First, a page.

Gratitude and Well-Being

The Importance of Gratitude on Your Well-Being

In many ways most rational humans have lost the true meaning of gratitude. And that’s understandable—gratitude requires mindfulness, reflection and stillness, three things that can be difficult in our busy, overstimulated everyday lives. In positive psychology research, gratitude is strongly and consistently associated with greater happiness. Gratitude helps people feel more positive emotions, relish good experiences, improve their health, deal with adversity, and build strong relationships.

Scientific Psychological Research on Gratitude

Two psychologists, Dr. Robert A. Emmons of the University of California, Davis, and Dr. Michael E. McCullough of the University of Miami, have done much of the research on gratitude. In one study, they asked all participants to write a few sentences each week, focusing on particular topics.

One group wrote about things they were grateful for that had occurred during the week. A second group wrote about daily irritations or things that had displeased them, and the third wrote about events that had affected them (with no emphasis on them being positive or negative). After 10 weeks, those who wrote about gratitude were more optimistic and felt better about their lives. Surprisingly, they also exercised more and had fewer visits to physicians than those who focused on sources of aggravation.

Another leading researcher in this field, Dr. Martin E. P. Seligman, a psychologist at the University of Pennsylvania, tested the impact of various positive psychology interventions on 411 people, each compared with a control assignment of writing about early memories.

When their week’s assignment was to write and personally deliver a letter of gratitude to someone who had never been properly thanked for his or her kindness, participants immediately exhibited a huge increase in happiness scores. This impact was greater than that from any other intervention, with benefits lasting for a month.

What is Gratitude – Its Meaning & Definition

Gratitude is an emotion similar to appreciation. The American Psychological Association defines this phenomenon as a sense of happiness and thankfulness in response to a positive circumstance or tangible gift.

What it means to– “PRACTICE GRATITUDE” There are a lot of ways to incorporate more gratitude in your life. It could be as small as thinking about one thing you’re grateful for that day, 5 simple ways to practice gratitude:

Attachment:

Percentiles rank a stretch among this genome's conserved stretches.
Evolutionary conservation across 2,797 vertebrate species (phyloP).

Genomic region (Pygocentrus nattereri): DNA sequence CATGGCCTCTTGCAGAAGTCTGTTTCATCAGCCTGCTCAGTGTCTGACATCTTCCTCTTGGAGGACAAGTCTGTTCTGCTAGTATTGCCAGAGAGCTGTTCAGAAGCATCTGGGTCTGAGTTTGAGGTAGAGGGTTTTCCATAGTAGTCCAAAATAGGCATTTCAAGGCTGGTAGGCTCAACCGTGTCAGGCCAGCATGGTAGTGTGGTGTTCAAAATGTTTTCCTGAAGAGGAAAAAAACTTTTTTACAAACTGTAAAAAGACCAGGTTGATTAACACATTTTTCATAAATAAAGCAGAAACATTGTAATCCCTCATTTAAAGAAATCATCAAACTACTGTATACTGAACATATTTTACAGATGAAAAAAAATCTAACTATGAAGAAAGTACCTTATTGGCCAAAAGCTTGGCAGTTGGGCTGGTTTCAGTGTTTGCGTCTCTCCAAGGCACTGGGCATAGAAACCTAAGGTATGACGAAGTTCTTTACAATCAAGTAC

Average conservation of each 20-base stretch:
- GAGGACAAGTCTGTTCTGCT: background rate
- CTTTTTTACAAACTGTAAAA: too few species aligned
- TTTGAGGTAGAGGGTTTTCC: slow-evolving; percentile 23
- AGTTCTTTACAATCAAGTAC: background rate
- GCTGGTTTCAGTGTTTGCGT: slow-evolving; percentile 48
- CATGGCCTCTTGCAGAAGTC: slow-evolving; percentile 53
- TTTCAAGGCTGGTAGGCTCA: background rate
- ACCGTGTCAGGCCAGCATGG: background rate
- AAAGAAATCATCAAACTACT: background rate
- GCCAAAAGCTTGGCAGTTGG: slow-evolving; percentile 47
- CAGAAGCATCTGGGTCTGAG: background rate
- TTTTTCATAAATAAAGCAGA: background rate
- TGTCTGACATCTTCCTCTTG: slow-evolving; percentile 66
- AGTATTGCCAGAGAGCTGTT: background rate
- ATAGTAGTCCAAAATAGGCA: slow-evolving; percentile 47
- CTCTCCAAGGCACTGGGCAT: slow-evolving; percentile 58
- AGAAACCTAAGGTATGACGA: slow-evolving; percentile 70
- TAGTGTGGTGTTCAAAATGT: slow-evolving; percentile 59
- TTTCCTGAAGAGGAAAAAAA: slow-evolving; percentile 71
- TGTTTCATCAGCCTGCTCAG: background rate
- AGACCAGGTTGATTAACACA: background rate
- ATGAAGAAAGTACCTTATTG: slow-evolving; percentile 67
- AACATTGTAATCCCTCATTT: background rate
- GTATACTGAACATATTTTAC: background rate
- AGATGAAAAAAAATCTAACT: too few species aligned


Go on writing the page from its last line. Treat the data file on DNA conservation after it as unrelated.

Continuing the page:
1. Make a list in your head. Experts suggest doing this either first thing in the morning or when going to sleep.
2. Say things you’re grateful for out-loud – try it while looking in the mirror.
3. Tell people in your life you’re grateful for them and why.
4. Meditate. Be Mindful, Intention and gratitude go hand-in-hand.
5. Write it down (the favorite). There are lots of ways to do it, the thing we like so much about this is having a record to refer to of things you’ve been grateful for. Some fun ideas include a gratitude jar or a gratitude journal.

Since the idea is to make this a regular practice, try to figure out a method and time of day that works best for you, that way you’re more likely to stick with it.

Furthermore, allowing yourself the opportunity to be grateful can foster increased self-esteem that ultimately directs us away from negative thought cycles and towards positivity.

Wear gratitude like a cloak and it will feed every corner of your life.” Rumi

Raquel Torres, MBA is a USAT Elite Certified Coach, Professional Triathlon Coach and Professional Triathlete. Raquel also writes blogs for several magazines and her team Athletic Mentors. Since May 2021 she contributes as a columnist with CNY Latino Newspaper. She shares true life stories with her experiences, also tips and tactics that helps anyone to be their best version. To read about her, head over to and search for her by her name. You can also send questions or comments about her column to the following email: and go to her website at

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